“Sometimes that is love, sometimes kindness, sometimes it is a tangible gift… for me, being an Everyday Hero is synonymous with being a member of the human race. No act of kindness or compassion is greater than any other act, but I am thankful that through my choice, I am able to bring attention to just how many people in the country are waiting for an organ to be donated, so they can pay it forward too.”

In Emily Shaw’s nomination letter received by The American Red cross, the nominator wrote, “the organization is incredibly lucky to have her as a colleague, friend and confidant.” The letter went on to read, “while this probably isn’t your standard ‘Hometown Hero’ story, it is a testament of the amazing people who are employed by Ada County Paramedics.”

Saving Lives with a Phone App- Yes, Really

PulsePoint.pngImagine you’re shopping at the Village in Meridian or the Boise Town Square and a woman in the store next to you suddenly goes into cardiac arrest. You have no way of knowing this happened until you see two Ada County Paramedics feverishly pushing a gurney into the store.

Since you know how to do CPR, you would have helped this woman if you only knew she needed help—especially since you were only a few feet away.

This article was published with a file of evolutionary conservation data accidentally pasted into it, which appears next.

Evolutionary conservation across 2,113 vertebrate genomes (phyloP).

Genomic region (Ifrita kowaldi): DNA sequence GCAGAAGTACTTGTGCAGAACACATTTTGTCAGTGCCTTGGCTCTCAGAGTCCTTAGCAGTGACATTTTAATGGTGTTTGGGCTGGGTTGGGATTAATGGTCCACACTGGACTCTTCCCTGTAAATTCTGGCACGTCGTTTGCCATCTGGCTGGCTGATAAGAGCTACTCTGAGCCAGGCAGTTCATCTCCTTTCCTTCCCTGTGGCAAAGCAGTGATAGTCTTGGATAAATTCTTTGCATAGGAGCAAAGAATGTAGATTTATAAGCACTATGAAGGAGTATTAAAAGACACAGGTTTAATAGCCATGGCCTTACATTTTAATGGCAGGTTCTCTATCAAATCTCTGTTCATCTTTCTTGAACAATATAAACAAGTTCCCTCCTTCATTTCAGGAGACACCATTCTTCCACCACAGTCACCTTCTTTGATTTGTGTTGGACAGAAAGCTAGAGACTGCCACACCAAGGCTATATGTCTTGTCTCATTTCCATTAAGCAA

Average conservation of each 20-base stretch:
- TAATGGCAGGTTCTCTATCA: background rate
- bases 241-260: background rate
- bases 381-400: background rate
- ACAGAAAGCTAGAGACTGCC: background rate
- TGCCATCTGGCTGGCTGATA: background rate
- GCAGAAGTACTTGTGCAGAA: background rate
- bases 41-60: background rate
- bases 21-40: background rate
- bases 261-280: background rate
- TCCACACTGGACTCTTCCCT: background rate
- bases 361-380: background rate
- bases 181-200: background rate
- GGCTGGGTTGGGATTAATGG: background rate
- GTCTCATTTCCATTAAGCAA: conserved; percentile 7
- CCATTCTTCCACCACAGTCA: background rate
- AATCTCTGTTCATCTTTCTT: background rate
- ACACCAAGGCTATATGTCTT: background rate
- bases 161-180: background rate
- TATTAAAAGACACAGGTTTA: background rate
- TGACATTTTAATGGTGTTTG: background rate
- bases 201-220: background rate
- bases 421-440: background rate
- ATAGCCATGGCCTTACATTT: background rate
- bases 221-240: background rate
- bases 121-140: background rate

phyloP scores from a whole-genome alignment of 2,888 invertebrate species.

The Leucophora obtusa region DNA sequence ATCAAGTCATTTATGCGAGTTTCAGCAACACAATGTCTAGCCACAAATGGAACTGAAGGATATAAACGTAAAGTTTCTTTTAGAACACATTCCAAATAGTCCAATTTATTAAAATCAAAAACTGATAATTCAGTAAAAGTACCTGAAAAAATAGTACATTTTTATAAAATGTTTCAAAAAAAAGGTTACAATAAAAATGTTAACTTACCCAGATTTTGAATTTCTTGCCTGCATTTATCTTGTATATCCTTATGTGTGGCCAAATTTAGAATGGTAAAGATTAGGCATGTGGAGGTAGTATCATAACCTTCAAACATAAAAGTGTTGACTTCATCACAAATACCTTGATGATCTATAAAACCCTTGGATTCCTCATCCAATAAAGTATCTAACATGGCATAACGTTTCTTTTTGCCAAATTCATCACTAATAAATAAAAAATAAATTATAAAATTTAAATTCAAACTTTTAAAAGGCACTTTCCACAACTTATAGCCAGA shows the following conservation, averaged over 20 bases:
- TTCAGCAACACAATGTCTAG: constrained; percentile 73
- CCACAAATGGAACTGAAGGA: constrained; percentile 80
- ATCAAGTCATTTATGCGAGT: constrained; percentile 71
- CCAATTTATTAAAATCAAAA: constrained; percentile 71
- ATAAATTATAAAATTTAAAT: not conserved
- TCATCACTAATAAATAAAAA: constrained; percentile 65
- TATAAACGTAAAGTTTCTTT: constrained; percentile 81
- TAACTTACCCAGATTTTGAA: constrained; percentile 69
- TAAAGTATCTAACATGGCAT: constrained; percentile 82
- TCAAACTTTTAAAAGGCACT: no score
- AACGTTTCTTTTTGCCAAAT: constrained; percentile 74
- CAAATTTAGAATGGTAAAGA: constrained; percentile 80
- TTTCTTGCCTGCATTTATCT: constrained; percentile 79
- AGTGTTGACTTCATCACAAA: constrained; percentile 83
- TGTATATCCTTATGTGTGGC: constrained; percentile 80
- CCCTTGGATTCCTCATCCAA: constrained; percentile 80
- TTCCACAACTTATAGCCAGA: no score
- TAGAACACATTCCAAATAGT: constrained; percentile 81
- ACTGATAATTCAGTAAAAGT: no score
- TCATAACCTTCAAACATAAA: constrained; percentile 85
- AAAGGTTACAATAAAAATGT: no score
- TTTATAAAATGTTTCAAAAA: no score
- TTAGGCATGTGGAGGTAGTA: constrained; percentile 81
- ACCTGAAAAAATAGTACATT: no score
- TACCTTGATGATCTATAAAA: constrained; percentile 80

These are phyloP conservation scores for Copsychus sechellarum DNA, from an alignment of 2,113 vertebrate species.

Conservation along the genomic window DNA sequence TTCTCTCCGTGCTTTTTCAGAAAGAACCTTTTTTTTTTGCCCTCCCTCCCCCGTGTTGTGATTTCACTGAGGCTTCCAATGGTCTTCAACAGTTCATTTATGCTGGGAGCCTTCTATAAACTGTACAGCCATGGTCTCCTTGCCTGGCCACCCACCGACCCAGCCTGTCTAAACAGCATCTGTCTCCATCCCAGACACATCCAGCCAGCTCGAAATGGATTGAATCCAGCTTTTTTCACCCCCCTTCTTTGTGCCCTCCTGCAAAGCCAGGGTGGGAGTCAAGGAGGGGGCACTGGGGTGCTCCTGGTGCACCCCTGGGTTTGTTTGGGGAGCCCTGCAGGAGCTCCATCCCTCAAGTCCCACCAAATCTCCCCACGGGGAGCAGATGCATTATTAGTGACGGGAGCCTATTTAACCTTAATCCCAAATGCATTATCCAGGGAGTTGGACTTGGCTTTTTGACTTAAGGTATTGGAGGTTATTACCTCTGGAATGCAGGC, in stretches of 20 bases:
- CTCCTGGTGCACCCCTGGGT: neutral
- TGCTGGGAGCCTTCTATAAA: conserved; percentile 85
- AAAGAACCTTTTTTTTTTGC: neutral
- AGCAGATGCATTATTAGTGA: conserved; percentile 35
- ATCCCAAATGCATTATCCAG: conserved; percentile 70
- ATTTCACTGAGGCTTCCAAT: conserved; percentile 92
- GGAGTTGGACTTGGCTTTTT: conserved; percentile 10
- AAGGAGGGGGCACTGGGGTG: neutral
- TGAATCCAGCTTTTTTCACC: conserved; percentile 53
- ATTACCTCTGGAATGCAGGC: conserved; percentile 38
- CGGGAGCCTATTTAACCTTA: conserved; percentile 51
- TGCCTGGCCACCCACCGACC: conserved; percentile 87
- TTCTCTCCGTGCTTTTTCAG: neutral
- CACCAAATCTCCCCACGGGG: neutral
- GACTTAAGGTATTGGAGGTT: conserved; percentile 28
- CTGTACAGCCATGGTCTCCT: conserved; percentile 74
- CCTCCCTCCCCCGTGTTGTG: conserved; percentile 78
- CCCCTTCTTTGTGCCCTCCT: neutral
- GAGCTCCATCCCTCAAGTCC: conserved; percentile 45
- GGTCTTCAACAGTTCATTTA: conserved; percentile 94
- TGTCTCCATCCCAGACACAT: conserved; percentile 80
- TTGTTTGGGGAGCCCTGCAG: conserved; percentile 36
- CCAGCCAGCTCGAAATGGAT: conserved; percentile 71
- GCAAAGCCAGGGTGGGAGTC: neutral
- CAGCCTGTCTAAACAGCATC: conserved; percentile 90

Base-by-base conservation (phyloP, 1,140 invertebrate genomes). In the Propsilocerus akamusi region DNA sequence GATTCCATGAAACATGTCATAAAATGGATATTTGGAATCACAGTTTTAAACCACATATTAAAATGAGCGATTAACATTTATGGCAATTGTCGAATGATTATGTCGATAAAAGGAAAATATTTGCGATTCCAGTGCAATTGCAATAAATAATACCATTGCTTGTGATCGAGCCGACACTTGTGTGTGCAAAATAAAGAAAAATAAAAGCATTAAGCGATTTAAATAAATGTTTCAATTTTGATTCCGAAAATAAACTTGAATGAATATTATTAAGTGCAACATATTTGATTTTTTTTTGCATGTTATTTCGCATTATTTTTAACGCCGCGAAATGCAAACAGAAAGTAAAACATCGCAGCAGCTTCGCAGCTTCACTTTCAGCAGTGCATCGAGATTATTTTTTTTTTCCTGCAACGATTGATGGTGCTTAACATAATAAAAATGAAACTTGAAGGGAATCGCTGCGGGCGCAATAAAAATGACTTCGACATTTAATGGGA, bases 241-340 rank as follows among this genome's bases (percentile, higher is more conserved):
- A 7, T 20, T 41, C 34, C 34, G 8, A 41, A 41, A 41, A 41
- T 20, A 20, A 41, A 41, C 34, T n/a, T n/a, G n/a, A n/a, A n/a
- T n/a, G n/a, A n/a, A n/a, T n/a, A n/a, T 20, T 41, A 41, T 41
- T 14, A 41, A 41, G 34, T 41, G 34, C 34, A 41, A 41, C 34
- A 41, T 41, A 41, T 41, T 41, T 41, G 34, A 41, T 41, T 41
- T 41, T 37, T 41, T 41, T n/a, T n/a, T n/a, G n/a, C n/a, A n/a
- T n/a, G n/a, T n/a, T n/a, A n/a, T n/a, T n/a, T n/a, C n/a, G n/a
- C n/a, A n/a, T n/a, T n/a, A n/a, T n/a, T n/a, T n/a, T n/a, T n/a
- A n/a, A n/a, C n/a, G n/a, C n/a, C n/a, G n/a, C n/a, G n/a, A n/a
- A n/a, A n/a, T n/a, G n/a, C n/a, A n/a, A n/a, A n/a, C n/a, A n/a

Enter PulsePoint—a smartphone application that will notify you of just that.

PulsePoint is a 911-integrated app that alerts those with CPR training if a cardiac arrest is occurring near them in a public location. PulsePoint interfaces with the computer automated, 911 dispatch system (TriTech) and also shows users where the nearest AED device is located. This new app integration gives our community a new and very meaningful way to assist in emergency situations.

The Ada County-City Emergency Services System (ACCESS), which is composed of 7 public safety agencies in and around Ada County, purchased PulsePoint in early 2017 with funds from the Boise Fire Department. Through collaborative work, the ACCESS group on-boarded the 911-integrated app and is adding this new tool, bystander civilians, to its life-saving tool kit.

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The app, which is live in our community as of March 31, 2017, is free and works in both IOS and Android systems. Once downloaded, it’s simple to set up. PulsePoint allows the app users to see active 911 calls as they’re happening in the ACCESS 911 system, while keeping information generalized enough so private patient information is protected. PulsePoint only notifies CPR-trained civilians when 911 calls occur in public areas and will not send them to residential cardiac arrest calls.

We’ve all likely wondered, at one time or another, if there was a way we could be notified if a neighbor or friend needed help. With PulsePoint, we now have the ability to receive notifications if a cardiac arrest occurs anywhere near us. This app will save lives by helping initiate CPR until first responders arrive on scene.

ACCESS is now rolling PulsePoint out to the public to inspire CPR-trained civilians (as well a providers) to download the app. PulsePoint has been successfully implemented across the country and is improving overall survival of cardiac arrest victims. Learn how to download PulsePoint and start helping us save lives today!